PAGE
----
Question: whats different between ''ka'' and ''mo''?

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Author Photo by: salah1
Jun 01 2020, 2:58am CST ~ 1 mo., 14 days ago. 
Question: whats different between ''ka'' and ''mo''?
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Author Photo AMBoy Badge: SupporterBadge: Serious SupporterBadge: VIP Supporter
Jun 01 2020, 3:21am CST ~ 1 mo., 14 days ago. 
*NOTICE: I am a learner as well take any answer with a grain of salt*
I don't think this will be that helpful for you because it's such a hard concept to grasp when you don't already have it, but the pronouns change based on the focus on the sentence. I suggest you find a book / web page explaining ang/ng/sa phrases.
ka = you (ang phrase)
mo = you (ng phrase) can also be seen as possessive
maganda ka = you are beautiful
ang ganda mo = you are very beautiful (focus on the beautiful, and you possessing it)
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Author Photo BoraMac
Jun 03 2020, 8:26am CST ~ 1 mo., 12 days ago. 
Salah...I am going to give you a great AhhhHah moment of your own self-discovery...and it won't be hard to grasp at all.
Look at the great sentence examples here in the dictionary.
For Actor Focused verbs such as Mag, Um, etc...look at the pronoun following the verb..."KA" or another ang pronoun or ang phrase. Ang always marks the the Actor...of an Actor Focused Verb. Wow. Try to find that in two simple sentences anywhere.
For Object Focused verbs such as In, An, etc.,... look at the pronoun following the verb..."MO" or another ng pronoun or ng phrase. NG always marks the non-subject which here is the Actor. Then look for the Ang pronoun or Phrase after the NG...AGAIN ang always marks the the Object...of an Object focused verb. Wow...right.
Yes...Topic follows the Focus and determines the pronoun case. Those Tagalogs are CRAFTY naman!
Now BEWARE of the nuance junkies...look at 10 Actor Focus verb examples here and 10 Object Focus verb examples here...and your intuition will have DhhEEEEEEP TAGALOG.
Good luck! Enjoy.
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Author Photo halmaclean
Jun 10 2020, 11:19pm CST ~ 1 mo., 5 days ago. 
@AMBoy thanks for this, I'm struggling with this right now too!
From what you say, it seems the first example (maganda ka) is about the person being beautiful, and the second example (ang ganda mo) is about the person having beauty.
In every day terms they seem very similar, but it seems to me a situation quite like the difference between a metaphor and a simile.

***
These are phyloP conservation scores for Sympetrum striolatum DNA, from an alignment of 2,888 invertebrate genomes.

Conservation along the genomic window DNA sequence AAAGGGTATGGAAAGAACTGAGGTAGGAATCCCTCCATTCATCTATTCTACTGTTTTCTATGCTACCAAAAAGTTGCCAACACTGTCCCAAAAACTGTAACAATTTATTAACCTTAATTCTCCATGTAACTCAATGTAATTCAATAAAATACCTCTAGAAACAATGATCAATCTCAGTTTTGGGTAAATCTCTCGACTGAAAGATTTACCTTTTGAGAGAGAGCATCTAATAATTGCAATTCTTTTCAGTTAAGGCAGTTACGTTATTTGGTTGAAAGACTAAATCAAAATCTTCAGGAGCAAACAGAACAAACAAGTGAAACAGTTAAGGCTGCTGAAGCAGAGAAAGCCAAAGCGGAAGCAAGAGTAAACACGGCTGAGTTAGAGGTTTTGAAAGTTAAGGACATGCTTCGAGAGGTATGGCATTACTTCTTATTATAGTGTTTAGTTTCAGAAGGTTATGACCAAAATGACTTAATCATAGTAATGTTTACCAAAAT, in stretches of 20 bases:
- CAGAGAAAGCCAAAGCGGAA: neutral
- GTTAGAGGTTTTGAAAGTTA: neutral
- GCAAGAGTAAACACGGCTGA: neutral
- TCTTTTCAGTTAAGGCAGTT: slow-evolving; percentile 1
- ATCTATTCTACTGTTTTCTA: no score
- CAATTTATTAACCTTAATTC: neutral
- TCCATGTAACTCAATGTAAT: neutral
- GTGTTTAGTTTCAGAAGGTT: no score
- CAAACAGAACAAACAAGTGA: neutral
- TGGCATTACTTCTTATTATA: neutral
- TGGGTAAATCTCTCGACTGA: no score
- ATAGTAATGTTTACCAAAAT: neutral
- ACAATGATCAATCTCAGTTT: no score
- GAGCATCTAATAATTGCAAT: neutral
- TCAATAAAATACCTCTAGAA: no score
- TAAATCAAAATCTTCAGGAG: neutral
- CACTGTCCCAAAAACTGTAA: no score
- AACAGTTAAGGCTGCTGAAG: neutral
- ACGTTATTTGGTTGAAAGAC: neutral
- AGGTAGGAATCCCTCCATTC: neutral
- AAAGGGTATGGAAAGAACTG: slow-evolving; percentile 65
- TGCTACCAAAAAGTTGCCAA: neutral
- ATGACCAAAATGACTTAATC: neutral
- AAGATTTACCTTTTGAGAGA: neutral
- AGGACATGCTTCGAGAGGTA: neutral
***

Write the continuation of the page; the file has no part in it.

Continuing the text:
To my mind, a similie is when something is like another thing (the moon is like a white ball tonight) and a metaphore is when it is directly compared to being the other thing (the moon is a white ball tonight). Subtle difference...
So... taking this thinking (and realising it isn't metaphor and simile), would this be about the person being actually beautiful... and in the other the person possesses beauty (is like beauty)?
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Author Photo Bituingmaykinang
Jun 11 2020, 12:01am CST ~ 1 mo., 4 days ago. 
@halmaclean have you studied the concept of focus? When to use ka and mo is highly dependent on that.
Using the wrong pronoun can change the meaning.
Kinain mo - you ate (something)
Kinain ka - you were eaten (by something)
This is why people who want to learn Tagalog should drill themselves on the grammar and not rely on word-for-word translations
"Ang ganda mo" literally means "your beauty". "Mo" here is acting as a possesive pronoun. In this usage though, it is an "expression" to say "you are beautiful".
An example of a sentence where "ang ganda mo" is more "literal":
"Nakakahumaling ANG GANDA MO" (Your beauty is enchanting).
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Author Photo halmaclean
Jun 11 2020, 12:29am CST ~ 1 mo., 4 days ago. 
@Bituingmaykinang Thanks for that... no, I am just starting out, so I have much to learn!
A Filipino friend of mine suggested I should think like a Jedi... I am not entirely sure I know what he means, except for the way the sentences are structured compared to English - 'Hungry I am' instead of 'I am hungry'.
But I will take time to study 'focus' (or subject, I guess) and see if I can crack the code
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Author Photo Bituingmaykinang
Jun 11 2020, 12:36am CST ~ 1 mo., 4 days ago. 
The most common word order for Tagalog is VSO/VOS. There's the SVO, but it uses the inverter "ay", but this form considered very, very formal and/or poetic.
Think of it as "Let's go to New York" vs "To New York, we go".
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Author Photo halmaclean
Jun 11 2020, 12:41am CST ~ 1 mo., 4 days ago. 
@Bituingmaykinang ah right - so:
'learning I am the language'... as opposed to I am learning the language... VSO, where as in English that sentence is SVO
I'll get there... eventually
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